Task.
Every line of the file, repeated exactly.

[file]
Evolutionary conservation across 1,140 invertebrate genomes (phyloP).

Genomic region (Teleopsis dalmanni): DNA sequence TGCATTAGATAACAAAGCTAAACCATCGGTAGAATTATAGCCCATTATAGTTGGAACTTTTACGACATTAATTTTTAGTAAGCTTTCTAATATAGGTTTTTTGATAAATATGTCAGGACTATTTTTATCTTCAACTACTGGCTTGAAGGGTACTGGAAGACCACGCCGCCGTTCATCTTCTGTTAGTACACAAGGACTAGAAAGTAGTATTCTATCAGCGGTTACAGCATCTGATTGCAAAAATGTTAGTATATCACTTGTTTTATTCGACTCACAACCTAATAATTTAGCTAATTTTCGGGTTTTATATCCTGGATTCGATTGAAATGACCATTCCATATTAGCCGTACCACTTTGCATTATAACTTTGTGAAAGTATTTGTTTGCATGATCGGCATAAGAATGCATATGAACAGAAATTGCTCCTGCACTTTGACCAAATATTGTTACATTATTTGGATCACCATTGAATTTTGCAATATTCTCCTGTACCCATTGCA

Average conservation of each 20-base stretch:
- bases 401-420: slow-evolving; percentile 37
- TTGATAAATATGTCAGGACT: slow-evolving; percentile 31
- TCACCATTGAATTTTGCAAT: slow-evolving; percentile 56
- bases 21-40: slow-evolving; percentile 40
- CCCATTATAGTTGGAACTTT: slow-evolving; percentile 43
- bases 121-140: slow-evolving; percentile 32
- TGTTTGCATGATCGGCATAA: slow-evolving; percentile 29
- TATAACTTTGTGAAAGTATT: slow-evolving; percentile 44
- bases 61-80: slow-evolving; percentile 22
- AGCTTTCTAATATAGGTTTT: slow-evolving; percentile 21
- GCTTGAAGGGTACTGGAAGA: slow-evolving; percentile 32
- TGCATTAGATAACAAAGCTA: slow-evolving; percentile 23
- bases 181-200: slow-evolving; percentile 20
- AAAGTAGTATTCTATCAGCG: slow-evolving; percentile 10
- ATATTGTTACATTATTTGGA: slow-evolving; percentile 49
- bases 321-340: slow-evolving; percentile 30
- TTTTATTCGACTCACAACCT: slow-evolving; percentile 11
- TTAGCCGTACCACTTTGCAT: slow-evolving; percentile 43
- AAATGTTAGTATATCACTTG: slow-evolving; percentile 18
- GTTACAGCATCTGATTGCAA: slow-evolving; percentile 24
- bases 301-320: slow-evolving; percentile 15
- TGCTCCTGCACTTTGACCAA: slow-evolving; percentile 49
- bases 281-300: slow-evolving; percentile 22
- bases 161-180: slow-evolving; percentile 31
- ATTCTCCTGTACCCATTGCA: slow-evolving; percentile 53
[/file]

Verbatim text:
Evolutionary conservation across 1,140 invertebrate genomes (phyloP).

Genomic region (Teleopsis dalmanni): DNA sequence TGCATTAGATAACAAAGCTAAACCATCGGTAGAATTATAGCCCATTATAGTTGGAACTTTTACGACATTAATTTTTAGTAAGCTTTCTAATATAGGTTTTTTGATAAATATGTCAGGACTATTTTTATCTTCAACTACTGGCTTGAAGGGTACTGGAAGACCACGCCGCCGTTCATCTTCTGTTAGTACACAAGGACTAGAAAGTAGTATTCTATCAGCGGTTACAGCATCTGATTGCAAAAATGTTAGTATATCACTTGTTTTATTCGACTCACAACCTAATAATTTAGCTAATTTTCGGGTTTTATATCCTGGATTCGATTGAAATGACCATTCCATATTAGCCGTACCACTTTGCATTATAACTTTGTGAAAGTATTTGTTTGCATGATCGGCATAAGAATGCATATGAACAGAAATTGCTCCTGCACTTTGACCAAATATTGTTACATTATTTGGATCACCATTGAATTTTGCAATATTCTCCTGTACCCATTGCA

Average conservation of each 20-base stretch:
- bases 401-420: slow-evolving; percentile 37
- TTGATAAATATGTCAGGACT: slow-evolving; percentile 31
- TCACCATTGAATTTTGCAAT: slow-evolving; percentile 56
- bases 21-40: slow-evolving; percentile 40
- CCCATTATAGTTGGAACTTT: slow-evolving; percentile 43
- bases 121-140: slow-evolving; percentile 32
- TGTTTGCATGATCGGCATAA: slow-evolving; percentile 29
- TATAACTTTGTGAAAGTATT: slow-evolving; percentile 44
- bases 61-80: slow-evolving; percentile 22
- AGCTTTCTAATATAGGTTTT: slow-evolving; percentile 21
- GCTTGAAGGGTACTGGAAGA: slow-evolving; percentile 32
- TGCATTAGATAACAAAGCTA: slow-evolving; percentile 23
- bases 181-200: slow-evolving; percentile 20
- AAAGTAGTATTCTATCAGCG: slow-evolving; percentile 10
- ATATTGTTACATTATTTGGA: slow-evolving; percentile 49
- bases 321-340: slow-evolving; percentile 30
- TTTTATTCGACTCACAACCT: slow-evolving; percentile 11
- TTAGCCGTACCACTTTGCAT: slow-evolving; percentile 43
- AAATGTTAGTATATCACTTG: slow-evolving; percentile 18
- GTTACAGCATCTGATTGCAA: slow-evolving; percentile 24
- bases 301-320: slow-evolving; percentile 15
- TGCTCCTGCACTTTGACCAA: slow-evolving; percentile 49
- bases 281-300: slow-evolving; percentile 22
- bases 161-180: slow-evolving; percentile 31
- ATTCTCCTGTACCCATTGCA: slow-evolving; percentile 53